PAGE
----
Tourist in Your Own Town Explores the Met Museum's Cloisters in Washington Heights

The Met Cloisters
The Met Cloisters
Photo: Met Museum

The New York Landmarks Conservancy's Tourist in Your Own Town series explores some of New York City’s best hidden gems as well as some of the classic iconic landmarks. In this video from the series, we take a look at The Cloisters, the Metropolitan Museum of Art branch that houses the collection of medieval Eurpoean art, architecture, and gardens.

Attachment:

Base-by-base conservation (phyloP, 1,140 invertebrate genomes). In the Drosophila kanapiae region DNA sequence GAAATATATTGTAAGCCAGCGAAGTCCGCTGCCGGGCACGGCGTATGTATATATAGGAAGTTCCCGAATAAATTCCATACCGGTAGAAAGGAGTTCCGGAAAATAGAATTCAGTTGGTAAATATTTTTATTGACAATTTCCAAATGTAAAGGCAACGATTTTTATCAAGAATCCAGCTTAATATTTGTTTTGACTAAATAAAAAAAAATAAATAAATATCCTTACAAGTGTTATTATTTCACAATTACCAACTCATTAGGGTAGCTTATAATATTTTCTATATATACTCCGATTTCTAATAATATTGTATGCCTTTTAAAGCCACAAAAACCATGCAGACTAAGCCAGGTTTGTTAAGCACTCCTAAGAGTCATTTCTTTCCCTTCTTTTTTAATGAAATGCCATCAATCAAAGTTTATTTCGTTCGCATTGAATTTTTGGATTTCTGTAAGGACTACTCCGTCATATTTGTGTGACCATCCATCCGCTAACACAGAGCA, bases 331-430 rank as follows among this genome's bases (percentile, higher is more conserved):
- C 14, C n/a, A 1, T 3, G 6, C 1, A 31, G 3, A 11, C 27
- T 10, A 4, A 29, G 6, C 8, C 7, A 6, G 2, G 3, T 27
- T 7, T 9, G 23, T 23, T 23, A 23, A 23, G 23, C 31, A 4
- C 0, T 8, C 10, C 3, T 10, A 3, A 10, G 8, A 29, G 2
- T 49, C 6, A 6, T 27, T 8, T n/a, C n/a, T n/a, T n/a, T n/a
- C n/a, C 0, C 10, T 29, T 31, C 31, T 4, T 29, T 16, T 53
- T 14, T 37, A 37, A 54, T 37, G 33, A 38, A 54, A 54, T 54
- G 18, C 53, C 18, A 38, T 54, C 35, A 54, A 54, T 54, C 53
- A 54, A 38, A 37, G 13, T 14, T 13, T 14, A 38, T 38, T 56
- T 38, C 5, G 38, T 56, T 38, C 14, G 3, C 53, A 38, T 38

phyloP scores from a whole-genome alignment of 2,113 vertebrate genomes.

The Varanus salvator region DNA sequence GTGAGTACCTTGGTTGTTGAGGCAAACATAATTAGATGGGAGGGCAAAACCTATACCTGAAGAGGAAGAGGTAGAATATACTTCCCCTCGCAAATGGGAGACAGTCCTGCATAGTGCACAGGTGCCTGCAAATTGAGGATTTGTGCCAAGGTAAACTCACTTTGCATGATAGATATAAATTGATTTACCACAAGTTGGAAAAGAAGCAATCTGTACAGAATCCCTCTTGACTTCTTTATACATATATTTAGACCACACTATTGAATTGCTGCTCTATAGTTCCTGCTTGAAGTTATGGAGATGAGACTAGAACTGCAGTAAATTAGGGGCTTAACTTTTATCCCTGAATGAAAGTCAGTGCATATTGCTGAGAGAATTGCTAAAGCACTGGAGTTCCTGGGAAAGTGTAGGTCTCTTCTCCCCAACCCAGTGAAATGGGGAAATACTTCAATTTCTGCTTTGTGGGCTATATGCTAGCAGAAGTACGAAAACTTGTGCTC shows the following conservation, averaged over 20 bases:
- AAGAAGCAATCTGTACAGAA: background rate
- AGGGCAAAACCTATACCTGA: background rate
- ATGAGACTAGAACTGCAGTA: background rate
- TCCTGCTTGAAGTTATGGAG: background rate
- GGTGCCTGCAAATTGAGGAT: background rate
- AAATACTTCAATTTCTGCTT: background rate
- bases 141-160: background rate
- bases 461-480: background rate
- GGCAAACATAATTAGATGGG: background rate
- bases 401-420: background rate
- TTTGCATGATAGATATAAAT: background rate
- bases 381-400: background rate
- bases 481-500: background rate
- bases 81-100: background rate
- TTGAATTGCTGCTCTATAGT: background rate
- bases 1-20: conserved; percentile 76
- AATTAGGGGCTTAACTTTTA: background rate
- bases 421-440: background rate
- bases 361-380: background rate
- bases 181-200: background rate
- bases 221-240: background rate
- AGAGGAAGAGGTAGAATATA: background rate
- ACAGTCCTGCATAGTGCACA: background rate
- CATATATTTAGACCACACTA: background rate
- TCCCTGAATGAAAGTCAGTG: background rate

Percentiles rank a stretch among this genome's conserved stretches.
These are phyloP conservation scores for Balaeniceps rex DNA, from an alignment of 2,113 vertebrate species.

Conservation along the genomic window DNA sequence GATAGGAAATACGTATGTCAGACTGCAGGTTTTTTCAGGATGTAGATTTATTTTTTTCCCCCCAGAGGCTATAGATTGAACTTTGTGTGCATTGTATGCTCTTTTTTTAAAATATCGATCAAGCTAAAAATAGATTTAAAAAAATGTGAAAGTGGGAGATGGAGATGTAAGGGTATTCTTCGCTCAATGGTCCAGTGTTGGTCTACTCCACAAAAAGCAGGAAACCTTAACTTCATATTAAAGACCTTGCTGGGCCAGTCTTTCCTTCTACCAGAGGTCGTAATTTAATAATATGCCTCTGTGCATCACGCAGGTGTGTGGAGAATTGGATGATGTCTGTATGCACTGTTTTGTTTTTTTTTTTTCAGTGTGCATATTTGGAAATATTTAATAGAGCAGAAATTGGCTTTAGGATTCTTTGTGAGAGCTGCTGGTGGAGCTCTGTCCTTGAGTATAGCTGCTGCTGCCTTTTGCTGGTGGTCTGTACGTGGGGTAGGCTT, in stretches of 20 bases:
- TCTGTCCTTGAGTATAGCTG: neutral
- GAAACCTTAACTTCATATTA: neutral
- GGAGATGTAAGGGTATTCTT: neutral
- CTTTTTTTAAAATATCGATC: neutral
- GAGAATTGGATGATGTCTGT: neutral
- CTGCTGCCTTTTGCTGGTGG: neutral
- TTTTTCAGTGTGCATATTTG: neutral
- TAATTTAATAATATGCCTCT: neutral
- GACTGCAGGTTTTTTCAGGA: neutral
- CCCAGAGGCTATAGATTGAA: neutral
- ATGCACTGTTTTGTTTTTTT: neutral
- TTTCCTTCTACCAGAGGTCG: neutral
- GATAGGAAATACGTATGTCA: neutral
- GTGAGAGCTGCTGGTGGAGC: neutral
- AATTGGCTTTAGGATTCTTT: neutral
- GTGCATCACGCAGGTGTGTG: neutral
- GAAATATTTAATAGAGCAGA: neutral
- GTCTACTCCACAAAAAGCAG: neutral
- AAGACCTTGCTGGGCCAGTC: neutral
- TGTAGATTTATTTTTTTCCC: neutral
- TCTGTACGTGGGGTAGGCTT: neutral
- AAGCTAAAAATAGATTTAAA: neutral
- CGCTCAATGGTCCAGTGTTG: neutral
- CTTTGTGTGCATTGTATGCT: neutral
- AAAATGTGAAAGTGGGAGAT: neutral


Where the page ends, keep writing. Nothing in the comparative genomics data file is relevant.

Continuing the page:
The museum opened to the public in 1938 and was designed by architect Charles Collens to resemble a French Romanesque abbey. John D. Rockefeller Jr. donated the area for the park, the building and much of the collection. Designated a City Landmark in 1974, The Cloisters Museum & Gardens is your chance to visit Europe without buying a plane ticket.

The Cloisters is located in the midst of Fort Tryon Park in Washington Heights, overlooking the Hudson River.

Matt Coneybeare

Matt Coneybeare

Editor in Chief

Matt enjoys exploring the City's with his partner and son. He is an avid marathon runner, and spends most of his time eating, running, and working on cool stuff.

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